Ratnakar Mishra

01/23/2013

Steav Jobs : Life lesson

Filed under: Social issue — ratnakarmishra @ 5:40 pm

My feelings about Steve Jobs have always been a little mixed,Now, having finished the 600+ page Steve Jobs biography by Walter Isaacson, I think I finally understand Steve Jobs. Like most of us, his personality had many sides. He could be aloof, super-intense, odd, gross, passionate, creative, driven, unfair, and deeply introspective. He lived a rich and unique life.

Life lession by Steav Jobs
Don’t Wait

When the young Steve Jobs wanted to build something and needed a piece of equipment, he went straight to the source.

SO don’t wait in life go straight and ask.

Control Everything You Can

Steve Jobs was, to a certain degree, a hippie. However, unlike most free spirits of the 1960s-to-1970s love-in era, Jobs was a detail-oriented control freak.

Own Your Mistakes

Jobs could be harsh and even thoughtless. Perhaps nowhere was that more in evidence than with his first daughter. Still, as Jobs grew older and began to face mortality, he more readily admitted his mistakes.

Know Yourself

While not always aware of how those around him were reacting to his appearance or demeanor, Jobs had no illusions about his own formidable intellectual skills.

Leave the Door Open for the Fantastic

Jobs was a seeker, pursuing spiritual enlightenment and body purification throughout his life. He wasn’t a particularly religious person, but did not dismiss the existence or something beyond our earth-bound realm.

Don’t Hold Back

Apple’s founder was famous for his outbursts and sometimes over-emotional responses. In product development, things were often amazing or sh_t.

Surround Yourself with Brilliance

Whether he was willing to admit it or not, Steve Jobs could not do everything. Yes, he could have a huge impact on every product and marketing campaign, but he also knew that there were others in the world with skills he did not possess. Jobs’ early partnership with Apple co-founder Steve Wozniak perfectly illustrated this fact. His early success with Wozniak provided the template for future collaborations.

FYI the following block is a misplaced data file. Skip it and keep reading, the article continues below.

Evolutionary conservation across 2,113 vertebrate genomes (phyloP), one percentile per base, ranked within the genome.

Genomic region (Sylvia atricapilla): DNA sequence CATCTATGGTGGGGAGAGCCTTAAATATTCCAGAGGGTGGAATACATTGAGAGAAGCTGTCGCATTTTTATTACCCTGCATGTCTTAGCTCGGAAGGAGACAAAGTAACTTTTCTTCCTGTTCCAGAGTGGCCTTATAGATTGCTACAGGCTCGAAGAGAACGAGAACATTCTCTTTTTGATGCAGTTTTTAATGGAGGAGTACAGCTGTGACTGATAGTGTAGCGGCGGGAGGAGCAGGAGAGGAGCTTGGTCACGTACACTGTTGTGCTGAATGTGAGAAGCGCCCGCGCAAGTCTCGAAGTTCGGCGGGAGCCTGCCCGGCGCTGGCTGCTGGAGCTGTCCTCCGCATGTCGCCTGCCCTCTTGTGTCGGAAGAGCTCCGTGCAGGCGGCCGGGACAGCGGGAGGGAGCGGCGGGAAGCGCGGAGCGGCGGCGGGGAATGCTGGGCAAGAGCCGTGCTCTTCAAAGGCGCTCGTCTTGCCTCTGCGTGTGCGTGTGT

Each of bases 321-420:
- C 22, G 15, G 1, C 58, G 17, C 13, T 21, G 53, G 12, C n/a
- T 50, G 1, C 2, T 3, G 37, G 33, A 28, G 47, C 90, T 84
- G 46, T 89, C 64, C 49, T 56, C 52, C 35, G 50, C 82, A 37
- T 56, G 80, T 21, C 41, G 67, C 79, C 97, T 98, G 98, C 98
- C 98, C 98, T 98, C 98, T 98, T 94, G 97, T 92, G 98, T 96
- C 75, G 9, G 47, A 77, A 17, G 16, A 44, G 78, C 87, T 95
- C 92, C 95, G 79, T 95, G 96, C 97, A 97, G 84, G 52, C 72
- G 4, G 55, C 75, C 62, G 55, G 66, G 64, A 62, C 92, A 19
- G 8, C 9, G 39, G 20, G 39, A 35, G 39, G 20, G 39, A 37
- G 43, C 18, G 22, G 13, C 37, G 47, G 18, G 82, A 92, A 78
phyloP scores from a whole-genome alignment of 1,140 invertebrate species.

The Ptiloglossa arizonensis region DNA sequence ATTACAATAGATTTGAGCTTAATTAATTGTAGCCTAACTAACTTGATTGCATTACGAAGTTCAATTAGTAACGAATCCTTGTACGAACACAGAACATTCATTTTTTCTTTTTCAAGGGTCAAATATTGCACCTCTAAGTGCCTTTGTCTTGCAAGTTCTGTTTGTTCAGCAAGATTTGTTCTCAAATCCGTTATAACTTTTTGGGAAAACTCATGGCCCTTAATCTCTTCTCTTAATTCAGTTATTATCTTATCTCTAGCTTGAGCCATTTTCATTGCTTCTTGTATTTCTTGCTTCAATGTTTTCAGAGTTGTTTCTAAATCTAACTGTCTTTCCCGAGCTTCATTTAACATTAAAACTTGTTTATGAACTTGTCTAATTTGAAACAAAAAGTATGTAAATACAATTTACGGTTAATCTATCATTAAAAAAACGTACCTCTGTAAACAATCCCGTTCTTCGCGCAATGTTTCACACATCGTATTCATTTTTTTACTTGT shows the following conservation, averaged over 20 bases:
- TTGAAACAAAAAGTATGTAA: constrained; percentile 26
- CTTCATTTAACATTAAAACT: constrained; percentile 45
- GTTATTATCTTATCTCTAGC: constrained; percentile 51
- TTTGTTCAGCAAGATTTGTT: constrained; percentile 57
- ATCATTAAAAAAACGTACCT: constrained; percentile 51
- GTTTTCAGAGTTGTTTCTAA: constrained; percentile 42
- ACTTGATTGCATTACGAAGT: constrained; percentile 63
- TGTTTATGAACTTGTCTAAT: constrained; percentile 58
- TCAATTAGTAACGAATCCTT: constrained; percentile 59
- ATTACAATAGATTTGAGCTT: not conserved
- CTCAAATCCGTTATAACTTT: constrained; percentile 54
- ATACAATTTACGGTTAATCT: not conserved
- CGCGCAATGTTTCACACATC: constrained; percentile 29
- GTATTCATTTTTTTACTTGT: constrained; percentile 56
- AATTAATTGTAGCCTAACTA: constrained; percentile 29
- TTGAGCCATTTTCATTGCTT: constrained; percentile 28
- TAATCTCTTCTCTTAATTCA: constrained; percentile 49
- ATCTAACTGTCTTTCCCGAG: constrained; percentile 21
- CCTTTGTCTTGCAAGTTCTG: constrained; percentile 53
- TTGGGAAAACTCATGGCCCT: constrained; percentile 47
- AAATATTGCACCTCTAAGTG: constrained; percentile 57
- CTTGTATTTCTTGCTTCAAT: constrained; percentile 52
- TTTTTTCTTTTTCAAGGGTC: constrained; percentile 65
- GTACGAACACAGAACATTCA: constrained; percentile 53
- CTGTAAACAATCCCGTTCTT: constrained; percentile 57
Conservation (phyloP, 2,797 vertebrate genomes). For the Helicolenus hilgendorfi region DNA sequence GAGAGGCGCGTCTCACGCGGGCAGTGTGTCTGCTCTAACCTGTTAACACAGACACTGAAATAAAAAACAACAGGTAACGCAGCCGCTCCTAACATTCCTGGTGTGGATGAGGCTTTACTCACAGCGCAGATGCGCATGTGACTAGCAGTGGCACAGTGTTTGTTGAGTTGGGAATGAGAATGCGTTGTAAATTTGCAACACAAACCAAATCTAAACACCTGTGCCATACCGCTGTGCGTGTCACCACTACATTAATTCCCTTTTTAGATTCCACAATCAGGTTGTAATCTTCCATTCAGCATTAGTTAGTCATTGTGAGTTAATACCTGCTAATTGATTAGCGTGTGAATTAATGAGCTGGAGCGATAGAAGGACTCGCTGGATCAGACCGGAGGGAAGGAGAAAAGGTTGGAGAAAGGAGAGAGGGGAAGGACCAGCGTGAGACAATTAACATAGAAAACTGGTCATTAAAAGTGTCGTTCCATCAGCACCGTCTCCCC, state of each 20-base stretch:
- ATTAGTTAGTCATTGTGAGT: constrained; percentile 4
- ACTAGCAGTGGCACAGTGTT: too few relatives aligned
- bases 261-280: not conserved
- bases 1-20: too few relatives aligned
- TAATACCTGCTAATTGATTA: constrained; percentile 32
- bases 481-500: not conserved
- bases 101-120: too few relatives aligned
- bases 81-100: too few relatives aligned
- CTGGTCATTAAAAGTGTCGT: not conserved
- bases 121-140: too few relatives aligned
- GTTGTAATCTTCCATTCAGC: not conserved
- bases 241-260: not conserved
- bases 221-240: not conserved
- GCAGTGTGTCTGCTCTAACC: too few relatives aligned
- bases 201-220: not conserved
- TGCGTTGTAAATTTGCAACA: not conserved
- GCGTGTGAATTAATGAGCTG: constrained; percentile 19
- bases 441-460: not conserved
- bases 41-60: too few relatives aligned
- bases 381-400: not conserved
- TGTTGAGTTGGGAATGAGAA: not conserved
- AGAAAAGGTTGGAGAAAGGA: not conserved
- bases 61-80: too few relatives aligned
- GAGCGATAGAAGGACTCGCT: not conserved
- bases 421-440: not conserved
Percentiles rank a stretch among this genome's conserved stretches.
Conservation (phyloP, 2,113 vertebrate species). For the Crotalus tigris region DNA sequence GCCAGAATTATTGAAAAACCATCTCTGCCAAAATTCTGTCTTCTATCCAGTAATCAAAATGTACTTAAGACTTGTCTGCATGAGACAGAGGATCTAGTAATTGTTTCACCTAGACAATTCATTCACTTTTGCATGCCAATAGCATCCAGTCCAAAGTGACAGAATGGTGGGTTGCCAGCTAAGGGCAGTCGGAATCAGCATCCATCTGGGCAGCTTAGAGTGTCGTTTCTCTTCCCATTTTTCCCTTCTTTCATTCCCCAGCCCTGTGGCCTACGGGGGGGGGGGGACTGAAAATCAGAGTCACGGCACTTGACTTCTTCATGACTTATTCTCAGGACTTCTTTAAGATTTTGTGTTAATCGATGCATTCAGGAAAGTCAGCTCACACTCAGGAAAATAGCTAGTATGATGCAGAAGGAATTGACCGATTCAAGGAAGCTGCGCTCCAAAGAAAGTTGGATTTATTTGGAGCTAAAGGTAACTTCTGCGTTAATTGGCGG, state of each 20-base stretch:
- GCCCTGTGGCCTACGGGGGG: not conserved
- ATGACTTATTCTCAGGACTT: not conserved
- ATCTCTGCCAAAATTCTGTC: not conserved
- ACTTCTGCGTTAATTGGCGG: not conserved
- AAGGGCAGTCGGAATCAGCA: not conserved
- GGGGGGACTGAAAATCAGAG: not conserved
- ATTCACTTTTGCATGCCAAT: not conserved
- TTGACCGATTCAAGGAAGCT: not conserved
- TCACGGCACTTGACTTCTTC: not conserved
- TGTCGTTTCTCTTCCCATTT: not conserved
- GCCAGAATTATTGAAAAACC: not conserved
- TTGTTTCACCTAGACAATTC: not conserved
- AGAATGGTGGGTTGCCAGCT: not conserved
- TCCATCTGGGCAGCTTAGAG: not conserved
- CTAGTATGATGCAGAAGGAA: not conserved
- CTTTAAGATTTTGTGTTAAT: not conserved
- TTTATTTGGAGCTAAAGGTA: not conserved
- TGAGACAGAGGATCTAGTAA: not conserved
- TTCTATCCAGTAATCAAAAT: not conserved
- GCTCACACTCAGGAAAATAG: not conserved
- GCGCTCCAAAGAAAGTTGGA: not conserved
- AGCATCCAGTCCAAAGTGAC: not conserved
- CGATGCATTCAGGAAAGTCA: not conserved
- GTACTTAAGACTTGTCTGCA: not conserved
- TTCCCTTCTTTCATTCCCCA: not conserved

Build a Team of A Players

Far too often, companies and managers settle for average employees. Steve Jobs recognized talent and decided that any conflict that might arise from a company full of “A”-level players would be counter balanced by awesome output. He may have been right.

Be Yourself

Steve Jobs was often so busy being himself that he had no idea how people saw him, especially in his early, dirty-hippie days.

Show Others the Way

Jobs wasn’t truly a programmer or technologist, certainly not in the way that Microsoft founder Bill Gates is, yet he had an intuitive understanding for technology and design that ended up altering the world’s expectations for computers and, more importantly, consumer electronics.

Take Risks

Throughout his career, Steve Jobs took chances, first with the launch of Apple, then in walking away from it and then returning in 1997. In an era when most companies were figuring out ways to diversify, Apple — under Job’s leadership — shed businesses and products, and focused on relatively few areas. He was also willing to steer the entire Apple ship (or at least some aspects of it) in a single direction if he thought it would generate future success.

Make Tough Decisions

Good managers and leaders are willing to do hard work and, often, make unpopular decisions. Jobs apparently had little concern about being liked and therefore was well-equipped to make tough choices.
Find a Way to Balance Your Intensity

It’s unclear if Steve Jobs ever truly mellowed, but he did learn that a buffer between him and the rest of Apple could be useful.

Live for Today

Even as Steve Jobs struggled with cancer, he rarely slowed down. If anything, the disease helped him focus his efforts and pursue some of his grandest dreams.

Share Your Wisdom

Steve Jobs was not a philanthropic soul. He had a passion for products and success, but it wasn’t until he became quite ill that he started reaching out and offering his wisdom to others in the tech community.

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